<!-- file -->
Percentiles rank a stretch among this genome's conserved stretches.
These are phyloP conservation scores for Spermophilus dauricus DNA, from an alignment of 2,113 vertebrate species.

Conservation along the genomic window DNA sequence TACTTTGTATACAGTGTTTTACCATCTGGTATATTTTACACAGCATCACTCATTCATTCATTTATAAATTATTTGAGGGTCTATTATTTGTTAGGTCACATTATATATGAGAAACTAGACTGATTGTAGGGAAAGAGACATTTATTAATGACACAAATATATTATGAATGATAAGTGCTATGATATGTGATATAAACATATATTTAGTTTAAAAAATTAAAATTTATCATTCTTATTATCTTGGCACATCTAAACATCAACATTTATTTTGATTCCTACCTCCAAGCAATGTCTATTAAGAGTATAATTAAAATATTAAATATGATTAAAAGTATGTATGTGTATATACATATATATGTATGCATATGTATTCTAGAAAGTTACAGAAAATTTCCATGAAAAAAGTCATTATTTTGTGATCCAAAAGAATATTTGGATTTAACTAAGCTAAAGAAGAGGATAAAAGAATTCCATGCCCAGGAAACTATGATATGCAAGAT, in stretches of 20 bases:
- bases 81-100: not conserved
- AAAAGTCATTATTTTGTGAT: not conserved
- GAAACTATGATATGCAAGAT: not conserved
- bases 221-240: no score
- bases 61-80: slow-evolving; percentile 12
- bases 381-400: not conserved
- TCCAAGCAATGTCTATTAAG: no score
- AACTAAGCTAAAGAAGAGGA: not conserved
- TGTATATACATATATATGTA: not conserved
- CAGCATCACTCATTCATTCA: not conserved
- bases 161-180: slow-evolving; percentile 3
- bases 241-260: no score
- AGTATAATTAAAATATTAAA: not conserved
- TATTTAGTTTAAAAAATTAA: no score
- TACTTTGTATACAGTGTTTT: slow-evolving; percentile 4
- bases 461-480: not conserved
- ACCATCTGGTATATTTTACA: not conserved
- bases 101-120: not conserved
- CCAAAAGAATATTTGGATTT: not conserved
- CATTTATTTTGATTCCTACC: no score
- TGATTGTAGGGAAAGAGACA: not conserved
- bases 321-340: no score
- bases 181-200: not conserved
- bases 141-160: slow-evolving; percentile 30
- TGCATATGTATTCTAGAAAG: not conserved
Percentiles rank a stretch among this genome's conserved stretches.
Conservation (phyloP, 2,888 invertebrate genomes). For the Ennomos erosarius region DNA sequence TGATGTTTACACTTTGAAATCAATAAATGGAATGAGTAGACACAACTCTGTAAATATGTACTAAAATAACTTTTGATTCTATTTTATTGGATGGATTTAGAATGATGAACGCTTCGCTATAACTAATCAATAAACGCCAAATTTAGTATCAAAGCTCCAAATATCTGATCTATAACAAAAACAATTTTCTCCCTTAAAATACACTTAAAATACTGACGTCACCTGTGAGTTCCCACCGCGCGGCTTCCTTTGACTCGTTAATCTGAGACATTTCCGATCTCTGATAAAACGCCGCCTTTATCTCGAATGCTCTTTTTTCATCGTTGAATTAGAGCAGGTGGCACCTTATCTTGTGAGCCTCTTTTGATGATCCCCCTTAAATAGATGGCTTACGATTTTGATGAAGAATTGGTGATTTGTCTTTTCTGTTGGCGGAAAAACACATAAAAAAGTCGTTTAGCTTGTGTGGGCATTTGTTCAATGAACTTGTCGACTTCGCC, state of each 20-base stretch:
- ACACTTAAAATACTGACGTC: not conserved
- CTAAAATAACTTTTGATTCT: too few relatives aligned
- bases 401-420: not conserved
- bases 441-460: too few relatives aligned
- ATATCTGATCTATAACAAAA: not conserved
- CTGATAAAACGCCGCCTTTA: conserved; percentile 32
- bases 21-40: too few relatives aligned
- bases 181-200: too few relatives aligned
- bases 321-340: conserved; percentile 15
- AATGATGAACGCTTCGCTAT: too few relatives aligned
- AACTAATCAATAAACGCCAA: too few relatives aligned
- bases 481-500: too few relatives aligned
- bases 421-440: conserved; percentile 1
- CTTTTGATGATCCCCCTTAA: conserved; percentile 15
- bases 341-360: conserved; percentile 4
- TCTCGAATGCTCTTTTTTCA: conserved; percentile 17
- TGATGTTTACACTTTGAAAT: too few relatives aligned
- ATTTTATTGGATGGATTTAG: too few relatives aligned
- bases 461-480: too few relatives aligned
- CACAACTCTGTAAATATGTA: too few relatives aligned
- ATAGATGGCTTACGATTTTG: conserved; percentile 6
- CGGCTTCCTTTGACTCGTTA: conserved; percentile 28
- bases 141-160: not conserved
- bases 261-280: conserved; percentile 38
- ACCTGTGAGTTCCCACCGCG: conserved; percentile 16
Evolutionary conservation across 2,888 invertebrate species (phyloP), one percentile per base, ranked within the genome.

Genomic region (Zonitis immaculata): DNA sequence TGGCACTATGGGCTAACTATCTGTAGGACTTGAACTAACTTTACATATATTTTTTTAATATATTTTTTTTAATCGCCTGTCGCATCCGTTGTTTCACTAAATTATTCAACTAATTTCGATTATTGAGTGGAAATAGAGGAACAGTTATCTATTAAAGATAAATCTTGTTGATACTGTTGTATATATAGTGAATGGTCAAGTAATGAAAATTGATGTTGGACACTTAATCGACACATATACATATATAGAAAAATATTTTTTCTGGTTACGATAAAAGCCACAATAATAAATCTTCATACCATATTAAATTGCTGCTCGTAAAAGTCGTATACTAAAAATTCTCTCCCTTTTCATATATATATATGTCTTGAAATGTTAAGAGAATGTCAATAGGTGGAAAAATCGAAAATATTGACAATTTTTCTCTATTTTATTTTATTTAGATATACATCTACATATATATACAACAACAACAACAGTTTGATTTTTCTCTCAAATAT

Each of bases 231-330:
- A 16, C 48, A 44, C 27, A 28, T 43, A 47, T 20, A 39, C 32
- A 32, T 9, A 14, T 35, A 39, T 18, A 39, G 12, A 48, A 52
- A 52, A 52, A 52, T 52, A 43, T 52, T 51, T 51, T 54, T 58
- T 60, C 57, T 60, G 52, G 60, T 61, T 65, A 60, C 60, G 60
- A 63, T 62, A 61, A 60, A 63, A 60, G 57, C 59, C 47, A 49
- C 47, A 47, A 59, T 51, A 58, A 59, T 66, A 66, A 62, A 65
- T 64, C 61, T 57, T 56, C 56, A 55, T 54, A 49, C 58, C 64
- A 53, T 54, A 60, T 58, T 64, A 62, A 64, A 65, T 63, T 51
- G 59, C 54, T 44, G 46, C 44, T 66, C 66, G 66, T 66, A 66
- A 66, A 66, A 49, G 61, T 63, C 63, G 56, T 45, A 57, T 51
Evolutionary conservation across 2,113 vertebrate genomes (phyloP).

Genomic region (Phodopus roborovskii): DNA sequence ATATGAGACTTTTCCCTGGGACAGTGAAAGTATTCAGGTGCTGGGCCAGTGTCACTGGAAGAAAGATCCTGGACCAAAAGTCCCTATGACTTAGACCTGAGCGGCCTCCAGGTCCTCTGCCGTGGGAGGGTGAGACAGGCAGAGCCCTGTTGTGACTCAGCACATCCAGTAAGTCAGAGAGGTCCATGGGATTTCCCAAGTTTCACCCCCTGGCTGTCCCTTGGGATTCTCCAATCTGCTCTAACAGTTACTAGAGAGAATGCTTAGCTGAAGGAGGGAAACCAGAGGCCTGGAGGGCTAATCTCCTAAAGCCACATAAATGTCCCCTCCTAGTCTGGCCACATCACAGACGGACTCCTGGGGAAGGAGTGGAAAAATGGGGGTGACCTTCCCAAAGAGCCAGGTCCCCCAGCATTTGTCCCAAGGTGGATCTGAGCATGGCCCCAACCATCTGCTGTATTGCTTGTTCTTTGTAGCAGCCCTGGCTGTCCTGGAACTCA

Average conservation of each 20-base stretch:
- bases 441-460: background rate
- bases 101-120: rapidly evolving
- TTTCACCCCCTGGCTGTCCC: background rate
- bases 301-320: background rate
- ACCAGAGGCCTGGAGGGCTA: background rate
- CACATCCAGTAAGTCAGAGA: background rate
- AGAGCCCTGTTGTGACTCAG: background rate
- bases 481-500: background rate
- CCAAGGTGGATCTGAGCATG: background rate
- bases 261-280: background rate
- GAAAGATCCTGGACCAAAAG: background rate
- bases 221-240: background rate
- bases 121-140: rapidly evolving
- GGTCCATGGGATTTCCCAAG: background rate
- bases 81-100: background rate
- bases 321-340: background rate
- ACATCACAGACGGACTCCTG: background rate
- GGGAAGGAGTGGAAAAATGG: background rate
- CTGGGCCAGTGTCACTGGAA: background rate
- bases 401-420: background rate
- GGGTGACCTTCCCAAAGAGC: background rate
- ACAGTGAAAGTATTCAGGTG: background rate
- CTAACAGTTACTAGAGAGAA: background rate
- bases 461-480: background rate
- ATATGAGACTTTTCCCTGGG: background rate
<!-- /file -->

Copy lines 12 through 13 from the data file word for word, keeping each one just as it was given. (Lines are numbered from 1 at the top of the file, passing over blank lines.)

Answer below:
- TGTATATACATATATATGTA: not conserved
- CAGCATCACTCATTCATTCA: not conserved